When you’re suffering from headaches, it’s easy for your mind to jump to a worst-case scenario. But while it is possible that recurring headaches can be due to something scary like a brain tumor, it’s much more likely they result from something fairly innocent that you’re doing and don’t realize.
In general, headaches happen when the blood vessels, muscles and nerves in your head are over-stimulated, said Dr. Vernon Williams, a neurologist and director of the Center for Sports Neurology and Pain Medicine at Cedars-Sinai Kerlan-Jobe Institute in Los Angeles.
“When these pain-sensitive structures become overactive, or when chemical activity in the brain is altered, we feel the uncomfortable sensations of a headache,” he explained.
The triggers for everyone can be different, but there are a few lifestyle factors that routinely pop up. These are the biggies to keep on your radar:
1. You’ve been drinking red wine
Alcohol, and red wine in particular, can trigger headaches. Experts aren’t 100 percent sure why this happens, but it may be due to change alcohol causes to your blood flow, said Dr. Amit Sachdev, an assistant professor and director of the Division of Neuromuscular Medicine at Michigan State University.
When you drink alcohol, it causes something known as vasodilation, which makes your peripheral blood vessels (the ones in your arms, hands, legs and feet) relax and let more blood flow through. That makes your blood pressure drop and, as a result, your heart rate increases to try to compensate.
That change in your blood flow can stimulate the nerves in your brain stem (the part of your brain that connects your cerebrum with your spinal cord), triggering headaches, said Dr. Daniel Franc, a neurologist at Providence Saint John’s Health Center in Santa Monica, California. While any form of alcohol can do this, scientists have linked the tannins in red wine to an increased risk of headaches. But, Franc said, it’s “an open question exactly why the tannins in wine help set off headaches.”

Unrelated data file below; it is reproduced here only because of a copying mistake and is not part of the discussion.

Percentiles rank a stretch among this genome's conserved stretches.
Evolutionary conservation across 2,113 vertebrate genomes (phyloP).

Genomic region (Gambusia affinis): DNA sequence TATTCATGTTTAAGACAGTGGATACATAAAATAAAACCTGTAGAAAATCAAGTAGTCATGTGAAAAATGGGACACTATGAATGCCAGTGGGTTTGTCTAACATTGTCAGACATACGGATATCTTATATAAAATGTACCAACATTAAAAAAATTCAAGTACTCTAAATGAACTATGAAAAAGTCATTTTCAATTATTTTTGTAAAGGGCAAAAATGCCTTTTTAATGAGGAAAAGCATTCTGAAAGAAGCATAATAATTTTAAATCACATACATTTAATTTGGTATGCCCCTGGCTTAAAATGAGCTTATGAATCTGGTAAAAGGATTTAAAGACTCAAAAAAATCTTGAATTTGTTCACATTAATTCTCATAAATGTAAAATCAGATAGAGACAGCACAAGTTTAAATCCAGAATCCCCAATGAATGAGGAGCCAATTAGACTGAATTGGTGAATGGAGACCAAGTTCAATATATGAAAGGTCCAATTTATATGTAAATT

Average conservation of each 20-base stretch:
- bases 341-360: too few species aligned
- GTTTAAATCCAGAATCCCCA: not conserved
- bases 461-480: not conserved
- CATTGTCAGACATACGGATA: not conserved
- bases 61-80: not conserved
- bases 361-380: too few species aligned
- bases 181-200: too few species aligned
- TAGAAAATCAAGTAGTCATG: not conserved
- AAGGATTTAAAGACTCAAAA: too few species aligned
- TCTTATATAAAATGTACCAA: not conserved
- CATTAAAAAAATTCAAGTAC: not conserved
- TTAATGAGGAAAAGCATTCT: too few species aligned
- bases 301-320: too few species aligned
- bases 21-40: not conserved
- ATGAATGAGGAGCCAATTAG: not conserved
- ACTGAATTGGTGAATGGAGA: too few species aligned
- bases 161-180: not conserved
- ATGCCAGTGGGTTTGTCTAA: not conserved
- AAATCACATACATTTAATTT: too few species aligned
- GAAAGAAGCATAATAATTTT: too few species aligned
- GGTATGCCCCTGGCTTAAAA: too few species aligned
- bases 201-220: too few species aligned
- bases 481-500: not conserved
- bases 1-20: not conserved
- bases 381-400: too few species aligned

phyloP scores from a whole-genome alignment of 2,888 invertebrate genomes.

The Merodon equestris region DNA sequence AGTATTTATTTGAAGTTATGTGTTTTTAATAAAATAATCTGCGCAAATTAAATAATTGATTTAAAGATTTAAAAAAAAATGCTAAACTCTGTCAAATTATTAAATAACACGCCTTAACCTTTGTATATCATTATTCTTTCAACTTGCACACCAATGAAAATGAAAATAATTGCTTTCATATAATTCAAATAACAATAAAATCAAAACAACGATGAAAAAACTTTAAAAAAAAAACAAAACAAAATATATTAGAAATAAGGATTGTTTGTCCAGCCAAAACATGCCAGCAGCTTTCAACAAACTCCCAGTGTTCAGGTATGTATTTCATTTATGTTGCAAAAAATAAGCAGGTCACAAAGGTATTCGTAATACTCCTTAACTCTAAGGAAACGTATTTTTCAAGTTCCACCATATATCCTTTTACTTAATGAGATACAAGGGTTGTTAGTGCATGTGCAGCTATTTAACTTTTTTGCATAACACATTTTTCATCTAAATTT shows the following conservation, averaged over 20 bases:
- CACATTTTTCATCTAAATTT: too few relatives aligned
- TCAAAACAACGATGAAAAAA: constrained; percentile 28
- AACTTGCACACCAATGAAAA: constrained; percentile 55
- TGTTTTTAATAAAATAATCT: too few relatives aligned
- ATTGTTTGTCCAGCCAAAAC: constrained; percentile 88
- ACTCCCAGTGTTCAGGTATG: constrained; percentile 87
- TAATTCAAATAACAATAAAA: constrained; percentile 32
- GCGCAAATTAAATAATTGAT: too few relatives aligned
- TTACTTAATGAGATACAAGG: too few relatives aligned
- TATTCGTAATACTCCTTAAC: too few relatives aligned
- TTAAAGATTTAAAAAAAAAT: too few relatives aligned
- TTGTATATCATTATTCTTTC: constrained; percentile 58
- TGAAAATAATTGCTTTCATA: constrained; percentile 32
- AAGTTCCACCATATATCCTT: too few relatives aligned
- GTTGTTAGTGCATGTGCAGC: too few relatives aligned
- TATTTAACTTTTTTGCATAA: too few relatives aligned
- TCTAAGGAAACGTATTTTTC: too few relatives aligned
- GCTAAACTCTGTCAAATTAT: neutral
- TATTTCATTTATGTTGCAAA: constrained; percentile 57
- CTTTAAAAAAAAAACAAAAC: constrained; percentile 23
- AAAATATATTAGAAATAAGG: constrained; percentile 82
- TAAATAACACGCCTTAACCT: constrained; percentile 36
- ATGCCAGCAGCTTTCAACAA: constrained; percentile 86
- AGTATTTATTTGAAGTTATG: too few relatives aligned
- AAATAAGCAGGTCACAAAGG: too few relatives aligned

If you notice that you get headaches after you drink even just small amounts, try to figure out whether it may be caused by a certain type of alcohol, like red wine, and stop drinking that. If your headaches go away, you’ve probably located your trigger. If they don’t, try going without alcohol for a bit and seeing where that gets you.
2. You’re eating a lot of processed meats
It seems weird that something as seemingly innocent as a turkey sandwich could be causing your head pain, but there’s definitely a link, Sachdev said. It’s largely due to the nitrates ― preservatives added to meats to prevent the growth of harmful bacteria.
Of course, plenty of people eat deli meat and hot dogs with no issues. But recent research has suggested that some people have bacteria in their mouths that can interact with the nitrates, causing high levels of the gas nitric oxide and triggering headaches. Nitrates are also linked to vasodilation, the same mechanism that can cause you to have a pounding headache after you drink alcohol.
3. You’ve had a change in sleep, or a lack of sleep
If you notice your headaches came on right around the same time you started sleeping less than usual, you may have found your trigger.
“An abnormal sleep pattern or lack of sleep can definitely cause headaches,” Franc said.